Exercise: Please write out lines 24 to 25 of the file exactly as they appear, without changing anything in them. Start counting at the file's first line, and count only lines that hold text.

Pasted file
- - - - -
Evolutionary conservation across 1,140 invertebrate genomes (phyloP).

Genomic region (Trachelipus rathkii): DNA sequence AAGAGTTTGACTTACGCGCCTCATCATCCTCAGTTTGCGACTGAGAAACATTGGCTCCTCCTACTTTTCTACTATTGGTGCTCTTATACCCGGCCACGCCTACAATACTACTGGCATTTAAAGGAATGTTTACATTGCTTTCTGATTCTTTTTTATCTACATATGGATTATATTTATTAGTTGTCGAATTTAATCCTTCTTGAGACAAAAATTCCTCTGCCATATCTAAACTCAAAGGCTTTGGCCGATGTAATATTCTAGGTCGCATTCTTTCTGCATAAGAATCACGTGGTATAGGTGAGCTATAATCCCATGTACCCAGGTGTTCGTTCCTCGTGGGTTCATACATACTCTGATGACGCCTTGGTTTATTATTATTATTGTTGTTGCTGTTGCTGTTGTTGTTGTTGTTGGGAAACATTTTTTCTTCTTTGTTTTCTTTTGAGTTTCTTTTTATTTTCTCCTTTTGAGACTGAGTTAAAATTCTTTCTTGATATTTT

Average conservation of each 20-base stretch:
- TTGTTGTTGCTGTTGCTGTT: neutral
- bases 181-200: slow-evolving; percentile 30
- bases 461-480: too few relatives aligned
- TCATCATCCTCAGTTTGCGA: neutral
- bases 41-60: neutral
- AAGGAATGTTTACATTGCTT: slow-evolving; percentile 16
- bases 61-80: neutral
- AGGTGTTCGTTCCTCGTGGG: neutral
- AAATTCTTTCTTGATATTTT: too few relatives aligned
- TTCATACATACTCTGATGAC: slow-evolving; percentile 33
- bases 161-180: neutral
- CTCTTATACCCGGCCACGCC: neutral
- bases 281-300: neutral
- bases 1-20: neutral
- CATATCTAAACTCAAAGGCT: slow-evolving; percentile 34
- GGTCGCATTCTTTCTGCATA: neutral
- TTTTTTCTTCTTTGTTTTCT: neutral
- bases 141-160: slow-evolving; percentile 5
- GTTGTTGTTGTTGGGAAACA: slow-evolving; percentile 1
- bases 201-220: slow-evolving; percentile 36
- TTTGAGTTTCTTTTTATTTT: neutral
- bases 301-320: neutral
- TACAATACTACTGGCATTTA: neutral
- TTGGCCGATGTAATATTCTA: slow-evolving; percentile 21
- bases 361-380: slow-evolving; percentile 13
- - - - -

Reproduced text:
- TTTGAGTTTCTTTTTATTTT: neutral
- bases 301-320: neutral